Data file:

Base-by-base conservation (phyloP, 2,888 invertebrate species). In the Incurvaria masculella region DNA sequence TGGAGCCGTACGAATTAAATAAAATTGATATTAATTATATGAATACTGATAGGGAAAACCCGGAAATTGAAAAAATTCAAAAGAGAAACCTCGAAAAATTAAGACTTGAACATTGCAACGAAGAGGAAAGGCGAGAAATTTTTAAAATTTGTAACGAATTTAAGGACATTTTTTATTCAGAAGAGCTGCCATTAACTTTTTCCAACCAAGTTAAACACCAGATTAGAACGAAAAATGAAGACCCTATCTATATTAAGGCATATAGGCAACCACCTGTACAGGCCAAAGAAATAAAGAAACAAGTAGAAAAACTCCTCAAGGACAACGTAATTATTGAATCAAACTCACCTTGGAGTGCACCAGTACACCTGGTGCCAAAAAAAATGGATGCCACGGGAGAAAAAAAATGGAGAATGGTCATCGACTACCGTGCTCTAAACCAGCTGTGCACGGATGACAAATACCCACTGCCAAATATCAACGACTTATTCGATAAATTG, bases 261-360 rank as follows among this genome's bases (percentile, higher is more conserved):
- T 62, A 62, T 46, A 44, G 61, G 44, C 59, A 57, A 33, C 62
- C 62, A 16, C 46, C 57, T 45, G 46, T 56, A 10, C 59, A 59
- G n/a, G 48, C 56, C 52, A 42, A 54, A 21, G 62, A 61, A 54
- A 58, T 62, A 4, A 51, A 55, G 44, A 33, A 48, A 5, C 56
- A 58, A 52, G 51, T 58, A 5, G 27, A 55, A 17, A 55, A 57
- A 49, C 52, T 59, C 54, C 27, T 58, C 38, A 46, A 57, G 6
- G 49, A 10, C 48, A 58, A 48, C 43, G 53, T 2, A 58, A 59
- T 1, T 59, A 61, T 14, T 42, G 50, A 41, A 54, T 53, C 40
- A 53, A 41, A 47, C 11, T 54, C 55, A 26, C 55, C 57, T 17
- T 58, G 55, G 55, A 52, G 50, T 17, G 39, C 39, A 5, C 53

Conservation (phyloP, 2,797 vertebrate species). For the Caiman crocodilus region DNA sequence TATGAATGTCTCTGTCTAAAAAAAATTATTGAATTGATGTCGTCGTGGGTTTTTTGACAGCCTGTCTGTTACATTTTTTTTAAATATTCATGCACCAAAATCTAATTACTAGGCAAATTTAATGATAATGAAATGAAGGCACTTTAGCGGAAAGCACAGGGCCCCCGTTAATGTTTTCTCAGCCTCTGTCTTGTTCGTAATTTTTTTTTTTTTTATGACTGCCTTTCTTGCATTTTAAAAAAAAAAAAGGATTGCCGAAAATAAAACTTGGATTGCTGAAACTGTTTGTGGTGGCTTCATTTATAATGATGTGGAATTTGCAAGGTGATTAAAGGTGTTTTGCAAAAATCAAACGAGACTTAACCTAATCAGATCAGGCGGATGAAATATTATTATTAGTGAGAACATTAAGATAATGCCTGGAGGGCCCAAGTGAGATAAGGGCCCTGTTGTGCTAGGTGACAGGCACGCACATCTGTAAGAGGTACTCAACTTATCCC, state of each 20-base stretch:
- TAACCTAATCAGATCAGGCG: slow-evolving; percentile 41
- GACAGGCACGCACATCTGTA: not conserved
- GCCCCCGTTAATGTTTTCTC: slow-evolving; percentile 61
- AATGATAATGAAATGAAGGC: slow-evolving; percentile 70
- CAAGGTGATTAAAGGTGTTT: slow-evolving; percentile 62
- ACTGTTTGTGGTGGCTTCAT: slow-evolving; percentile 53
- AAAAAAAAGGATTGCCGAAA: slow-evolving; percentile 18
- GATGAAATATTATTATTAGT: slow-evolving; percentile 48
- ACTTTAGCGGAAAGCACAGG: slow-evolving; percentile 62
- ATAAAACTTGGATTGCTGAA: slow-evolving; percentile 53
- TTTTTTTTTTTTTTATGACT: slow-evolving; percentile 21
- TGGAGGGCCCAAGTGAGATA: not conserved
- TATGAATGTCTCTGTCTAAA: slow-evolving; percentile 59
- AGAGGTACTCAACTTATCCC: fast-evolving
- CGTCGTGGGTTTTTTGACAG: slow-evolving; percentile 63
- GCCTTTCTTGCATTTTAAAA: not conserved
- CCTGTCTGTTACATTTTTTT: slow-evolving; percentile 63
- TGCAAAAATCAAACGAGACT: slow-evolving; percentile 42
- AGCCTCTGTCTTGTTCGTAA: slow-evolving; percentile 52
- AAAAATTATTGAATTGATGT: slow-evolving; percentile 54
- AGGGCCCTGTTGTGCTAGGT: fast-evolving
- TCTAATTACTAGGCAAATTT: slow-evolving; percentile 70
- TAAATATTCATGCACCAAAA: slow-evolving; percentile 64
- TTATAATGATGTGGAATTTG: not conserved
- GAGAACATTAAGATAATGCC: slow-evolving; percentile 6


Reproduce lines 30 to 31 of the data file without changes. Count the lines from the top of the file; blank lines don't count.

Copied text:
- TGCAAAAATCAAACGAGACT: slow-evolving; percentile 42
- AGCCTCTGTCTTGTTCGTAA: slow-evolving; percentile 52